Well-funded corporations and corporate litigants have generally enjoyed considerable advantages when it comes to obtaining and fighting over US patent rights. Some might argue that to think otherwise would suggest naïveté.
And yet, to some, the Leahy-Smith America Invents Act (AIA) carries those advantages to new and higher levels.
Prior to the AIA’s coming into effect, small businesses and individual inventors were able to rely upon the ability to prove priority of inventorship, without having to enter a costly and critical race to the US Patent and Trademark Office (USPTO). Corroborated markings on a restaurant napkin could serve as evidence that an inventor conceived his invention prior to others. Under pre-AIA law, even if a subsequent inventor filed a patent application at the USPTO before him, a small inventor who filed without delay thereafter would be able establish in Interference Proceedings that he was entitled to the patent on this invention.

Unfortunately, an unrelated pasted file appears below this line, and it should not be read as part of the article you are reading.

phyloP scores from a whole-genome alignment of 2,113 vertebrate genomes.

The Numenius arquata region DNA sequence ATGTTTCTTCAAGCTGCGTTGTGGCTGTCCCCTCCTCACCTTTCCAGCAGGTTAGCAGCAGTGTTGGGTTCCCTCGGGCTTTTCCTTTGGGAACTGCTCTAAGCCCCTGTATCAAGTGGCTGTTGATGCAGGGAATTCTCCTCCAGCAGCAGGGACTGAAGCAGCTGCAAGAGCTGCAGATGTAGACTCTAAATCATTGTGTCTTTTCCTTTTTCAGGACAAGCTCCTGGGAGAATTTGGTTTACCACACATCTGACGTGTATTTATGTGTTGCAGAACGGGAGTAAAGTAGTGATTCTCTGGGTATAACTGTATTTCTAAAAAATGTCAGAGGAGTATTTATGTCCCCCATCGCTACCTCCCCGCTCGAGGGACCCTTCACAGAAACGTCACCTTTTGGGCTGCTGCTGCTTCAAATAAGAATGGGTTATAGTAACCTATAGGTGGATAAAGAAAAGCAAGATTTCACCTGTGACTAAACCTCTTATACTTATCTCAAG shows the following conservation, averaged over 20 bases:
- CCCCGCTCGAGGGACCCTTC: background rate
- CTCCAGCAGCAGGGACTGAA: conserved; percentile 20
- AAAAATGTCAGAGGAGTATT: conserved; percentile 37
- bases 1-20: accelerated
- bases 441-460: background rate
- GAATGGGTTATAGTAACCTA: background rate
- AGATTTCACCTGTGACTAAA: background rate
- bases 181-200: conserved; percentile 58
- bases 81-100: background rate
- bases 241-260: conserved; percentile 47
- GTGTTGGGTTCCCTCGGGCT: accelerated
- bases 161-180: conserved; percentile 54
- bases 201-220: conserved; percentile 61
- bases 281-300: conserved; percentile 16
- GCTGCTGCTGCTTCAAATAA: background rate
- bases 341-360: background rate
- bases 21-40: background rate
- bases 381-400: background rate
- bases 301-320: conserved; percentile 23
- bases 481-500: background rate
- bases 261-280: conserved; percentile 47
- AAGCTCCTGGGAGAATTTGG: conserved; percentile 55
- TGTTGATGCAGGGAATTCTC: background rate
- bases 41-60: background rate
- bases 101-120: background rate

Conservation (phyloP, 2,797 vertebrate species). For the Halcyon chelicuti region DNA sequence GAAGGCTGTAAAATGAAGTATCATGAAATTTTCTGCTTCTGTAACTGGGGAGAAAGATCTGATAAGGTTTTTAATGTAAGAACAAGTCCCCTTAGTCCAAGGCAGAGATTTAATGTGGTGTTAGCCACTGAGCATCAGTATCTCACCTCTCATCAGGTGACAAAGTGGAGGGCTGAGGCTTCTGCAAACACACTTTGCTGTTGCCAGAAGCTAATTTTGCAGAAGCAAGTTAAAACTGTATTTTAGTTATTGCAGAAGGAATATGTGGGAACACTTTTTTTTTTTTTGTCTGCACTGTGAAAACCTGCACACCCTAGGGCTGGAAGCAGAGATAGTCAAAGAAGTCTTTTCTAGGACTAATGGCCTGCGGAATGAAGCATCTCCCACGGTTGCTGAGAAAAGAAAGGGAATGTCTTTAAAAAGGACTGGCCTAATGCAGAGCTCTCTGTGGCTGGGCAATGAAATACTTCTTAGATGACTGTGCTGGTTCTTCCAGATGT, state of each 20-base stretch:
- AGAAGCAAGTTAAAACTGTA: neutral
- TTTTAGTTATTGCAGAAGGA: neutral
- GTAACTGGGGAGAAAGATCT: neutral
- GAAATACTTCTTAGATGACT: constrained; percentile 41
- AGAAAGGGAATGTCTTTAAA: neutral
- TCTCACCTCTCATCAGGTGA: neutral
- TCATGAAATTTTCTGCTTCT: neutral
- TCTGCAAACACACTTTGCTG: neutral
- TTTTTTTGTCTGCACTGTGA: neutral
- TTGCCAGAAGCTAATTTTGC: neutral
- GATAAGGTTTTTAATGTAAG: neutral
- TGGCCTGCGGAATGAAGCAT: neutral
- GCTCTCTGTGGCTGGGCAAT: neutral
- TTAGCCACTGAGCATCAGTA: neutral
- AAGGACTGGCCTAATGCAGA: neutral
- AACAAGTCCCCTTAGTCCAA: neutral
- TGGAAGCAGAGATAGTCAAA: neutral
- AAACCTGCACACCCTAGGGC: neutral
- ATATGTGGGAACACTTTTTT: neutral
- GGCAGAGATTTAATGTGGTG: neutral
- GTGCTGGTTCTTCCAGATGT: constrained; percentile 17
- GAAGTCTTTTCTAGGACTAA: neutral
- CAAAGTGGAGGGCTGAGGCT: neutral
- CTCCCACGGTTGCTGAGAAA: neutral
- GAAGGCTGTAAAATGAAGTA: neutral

The ‘first-to-file’ provision of the AIA has radically altered the patent landscape for individual inventors and small businesses. Not only does it fail to protect the ability of a small inventor with limited funds to win a race to the USPTO, but it rewards established corporations with the resources that enable them to win those races. The ‘little fellow’ who requires time to gather the resources to consult a patent attorney and to file a patent application is at a significant disadvantage.
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AIA, USPTO, patent filing, inventors